Last week I was coaching a pastor from Michigan. We have been talking every other week for the past 6 months or so, and he is doing a great job refocusing the church he leads on making disciples (the one thing Jesus told us to do). During the call he expressed some frustration. The problem? There is TOO MUCH information out there right now on how to make disciples. Don’t believe me?
I just Googled “discipleship”. In .36 seconds over 9,000,000 results were cranked out. How about “making disciples”? Well, it took a bit longer, but in .46 seconds Google delivered over 2,000,000 results. Over the past 10 years there have been a glut of books, blogs (yes, that would include me), and training materials developed about discipleship. In fact, for the typical pastor the sheer volume is overwhelming. Where do you start? Which system is best? What is going to actually work for our church?
And then, the moment of truth came: “Tom, can you suggest a simple template for us to follow?”
Didn’t he realize that those kind of questions are illegal in a coaching relationship? I am suppose to help him answer that question! I can’t just go around suggesting simple processes for leaders to follow that will result in disciples making disciples, can I? There are so many experts out there on this subject, wouldn’t it be better to suggest a book or seminar?
And that’s the point he was trying to make. He has a shelf full of books, has been to many of the seminars, and is already sold on the vision. The issue is not a lack of good information, the issue is too much information and too little modeling of a simple, repeatable process.
So, how do I respond? I felt a little called out. I felt a little like the disciples must have felt when Jesus looked at over 10,000 hungry people and said to them, “you give them something to eat”. But Lord, I complain, all I have are these two puny fish and these five loaves of half-stale bread!
My attempts to redirect didn’t work. He didn’t flinch. He was asking an honest question and he was waiting for an honest answer. The truth? I couldn’t give him a good answer. But I did make this promise: “within two weeks I will put something in writing that could help you draft a healthy disciple making process for your church”. And then, I made a promise to myself. Whatever I share with him must be rooted in my own experience – I will not suggest that he do anything that I haven’t personally experienced and found fruitful.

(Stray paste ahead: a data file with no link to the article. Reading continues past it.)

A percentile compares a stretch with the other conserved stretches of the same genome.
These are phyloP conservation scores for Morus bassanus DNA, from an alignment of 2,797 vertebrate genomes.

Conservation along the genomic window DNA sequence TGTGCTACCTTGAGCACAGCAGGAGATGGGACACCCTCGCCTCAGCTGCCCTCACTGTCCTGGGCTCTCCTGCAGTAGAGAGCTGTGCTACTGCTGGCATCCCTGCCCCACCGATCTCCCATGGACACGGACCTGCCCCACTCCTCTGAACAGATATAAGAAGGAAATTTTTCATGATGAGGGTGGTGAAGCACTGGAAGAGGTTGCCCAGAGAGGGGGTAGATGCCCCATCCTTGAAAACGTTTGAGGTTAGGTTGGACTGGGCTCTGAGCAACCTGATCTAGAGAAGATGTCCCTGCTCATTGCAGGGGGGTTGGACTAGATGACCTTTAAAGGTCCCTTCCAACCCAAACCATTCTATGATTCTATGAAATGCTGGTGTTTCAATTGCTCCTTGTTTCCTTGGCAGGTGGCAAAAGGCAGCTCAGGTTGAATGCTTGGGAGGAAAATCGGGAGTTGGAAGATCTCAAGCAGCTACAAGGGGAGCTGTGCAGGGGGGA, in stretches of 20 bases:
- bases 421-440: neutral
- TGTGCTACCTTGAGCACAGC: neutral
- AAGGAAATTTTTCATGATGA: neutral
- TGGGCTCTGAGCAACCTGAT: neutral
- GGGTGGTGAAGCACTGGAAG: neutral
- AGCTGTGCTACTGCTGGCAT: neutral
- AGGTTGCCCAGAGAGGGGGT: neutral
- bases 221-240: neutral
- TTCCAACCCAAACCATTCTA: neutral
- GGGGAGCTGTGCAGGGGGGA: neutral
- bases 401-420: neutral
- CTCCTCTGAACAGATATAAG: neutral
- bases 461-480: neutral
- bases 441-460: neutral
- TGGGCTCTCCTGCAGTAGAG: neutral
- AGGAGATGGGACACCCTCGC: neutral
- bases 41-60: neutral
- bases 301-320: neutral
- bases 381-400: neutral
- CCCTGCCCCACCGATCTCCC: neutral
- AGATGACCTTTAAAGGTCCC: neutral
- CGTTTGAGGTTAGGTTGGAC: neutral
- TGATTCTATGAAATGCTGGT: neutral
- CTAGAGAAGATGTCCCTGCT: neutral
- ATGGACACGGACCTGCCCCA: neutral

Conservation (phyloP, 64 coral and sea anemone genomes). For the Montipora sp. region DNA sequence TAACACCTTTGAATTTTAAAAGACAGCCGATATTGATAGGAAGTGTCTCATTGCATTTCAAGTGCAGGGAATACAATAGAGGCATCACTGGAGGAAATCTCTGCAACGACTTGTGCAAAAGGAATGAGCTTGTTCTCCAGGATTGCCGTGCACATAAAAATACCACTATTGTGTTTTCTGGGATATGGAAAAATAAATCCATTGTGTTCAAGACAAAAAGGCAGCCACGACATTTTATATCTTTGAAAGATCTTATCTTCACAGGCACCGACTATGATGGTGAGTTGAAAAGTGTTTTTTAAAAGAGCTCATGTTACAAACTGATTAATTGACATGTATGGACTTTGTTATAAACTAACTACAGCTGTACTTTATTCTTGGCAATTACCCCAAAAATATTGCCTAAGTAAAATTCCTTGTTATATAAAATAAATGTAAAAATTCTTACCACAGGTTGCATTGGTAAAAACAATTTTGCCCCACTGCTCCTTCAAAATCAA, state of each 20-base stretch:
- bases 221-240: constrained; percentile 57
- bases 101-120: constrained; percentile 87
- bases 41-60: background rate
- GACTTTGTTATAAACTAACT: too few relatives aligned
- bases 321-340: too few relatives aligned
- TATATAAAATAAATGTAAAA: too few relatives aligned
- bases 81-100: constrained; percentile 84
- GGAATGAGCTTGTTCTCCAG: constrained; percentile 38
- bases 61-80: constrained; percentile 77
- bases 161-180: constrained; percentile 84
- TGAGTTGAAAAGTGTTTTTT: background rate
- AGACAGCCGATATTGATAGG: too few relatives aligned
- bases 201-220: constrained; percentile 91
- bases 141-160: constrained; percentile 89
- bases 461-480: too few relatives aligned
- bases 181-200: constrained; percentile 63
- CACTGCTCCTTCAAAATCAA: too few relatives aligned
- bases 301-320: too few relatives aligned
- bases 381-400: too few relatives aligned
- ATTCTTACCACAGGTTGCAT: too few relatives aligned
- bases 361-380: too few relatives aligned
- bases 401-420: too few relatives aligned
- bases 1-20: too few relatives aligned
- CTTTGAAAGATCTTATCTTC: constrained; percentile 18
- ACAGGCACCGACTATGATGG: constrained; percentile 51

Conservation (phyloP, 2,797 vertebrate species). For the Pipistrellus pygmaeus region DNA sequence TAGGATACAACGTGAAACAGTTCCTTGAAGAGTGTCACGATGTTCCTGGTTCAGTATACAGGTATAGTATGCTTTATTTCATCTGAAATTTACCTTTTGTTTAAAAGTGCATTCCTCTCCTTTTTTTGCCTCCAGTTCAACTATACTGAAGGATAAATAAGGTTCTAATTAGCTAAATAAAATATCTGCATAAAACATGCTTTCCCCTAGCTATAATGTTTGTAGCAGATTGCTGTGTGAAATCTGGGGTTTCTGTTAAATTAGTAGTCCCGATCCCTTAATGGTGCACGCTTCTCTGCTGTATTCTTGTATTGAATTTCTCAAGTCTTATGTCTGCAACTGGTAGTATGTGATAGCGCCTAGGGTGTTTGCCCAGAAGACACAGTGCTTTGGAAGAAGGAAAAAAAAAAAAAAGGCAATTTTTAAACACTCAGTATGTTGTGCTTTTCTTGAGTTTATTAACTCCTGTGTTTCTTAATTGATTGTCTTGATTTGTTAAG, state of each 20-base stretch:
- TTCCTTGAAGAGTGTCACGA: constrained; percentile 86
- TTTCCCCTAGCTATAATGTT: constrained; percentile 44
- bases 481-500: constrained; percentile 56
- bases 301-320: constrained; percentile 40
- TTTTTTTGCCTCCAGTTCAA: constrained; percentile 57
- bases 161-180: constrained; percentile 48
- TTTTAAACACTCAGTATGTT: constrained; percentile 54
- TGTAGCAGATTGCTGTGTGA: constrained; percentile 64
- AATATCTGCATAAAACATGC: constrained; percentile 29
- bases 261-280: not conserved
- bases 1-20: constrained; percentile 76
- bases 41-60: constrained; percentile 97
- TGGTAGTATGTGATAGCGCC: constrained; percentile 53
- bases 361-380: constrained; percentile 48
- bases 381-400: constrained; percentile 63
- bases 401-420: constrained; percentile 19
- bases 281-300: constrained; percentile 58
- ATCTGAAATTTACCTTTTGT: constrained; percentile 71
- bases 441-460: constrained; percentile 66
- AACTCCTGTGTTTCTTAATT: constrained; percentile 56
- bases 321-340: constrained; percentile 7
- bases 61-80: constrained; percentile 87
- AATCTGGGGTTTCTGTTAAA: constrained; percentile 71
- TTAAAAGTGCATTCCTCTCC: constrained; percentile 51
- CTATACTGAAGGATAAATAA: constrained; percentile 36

And so, I begin to share this with you today. Keep three things in mind as you read on:
- This is very much a work in progress. 6 months from now it could look different in certain ways (although I believe the essential components will remain intact).
- This is auto-biographical to some extent. Although I have attempted to boil everything down to universal, Biblical, and practical principles it will not be a good fit for every leader and every situation.
- I value simplicity over complexity. I am not shooting for a comprehensive, just in case approach. Instead, I am aiming for a simple, reproducible template that is both meaningful and memorable. Just in time training beats just in case memorization hands down.
It all begins by having a Life Worth Imitating
A personal encounter with the risen Christ
- Jesus left heaven and was born of a virgin in the world he created
- Jesus died on a cross, paying the penalty for our sins, and was buried for three days
- After satisfying the wrath of God for the sin of the world, the sinless one conquered sin and death and rose again bodily
- Forty days after his resurrection he ascended to heaven where he now sits at the right hand of his Father
- Upon returning to heaven he sent the promised Holy Spirit to indwell and empower his followers, making good on his promise to be with them always
- His church awaits his return, the promised second coming of Christ that will literally bring heaven back to earth
- In submission and love for his Father Jesus focused on two groups of people. To his right were his followers, (he took ordinary fishermen and made them into fishers of men). To his left were the lost sheep, (he came to seek and to save those who were lost). When Jesus stretched his arms wide on that beam of wood – he demonstrated his love for both groups by spilling his blood.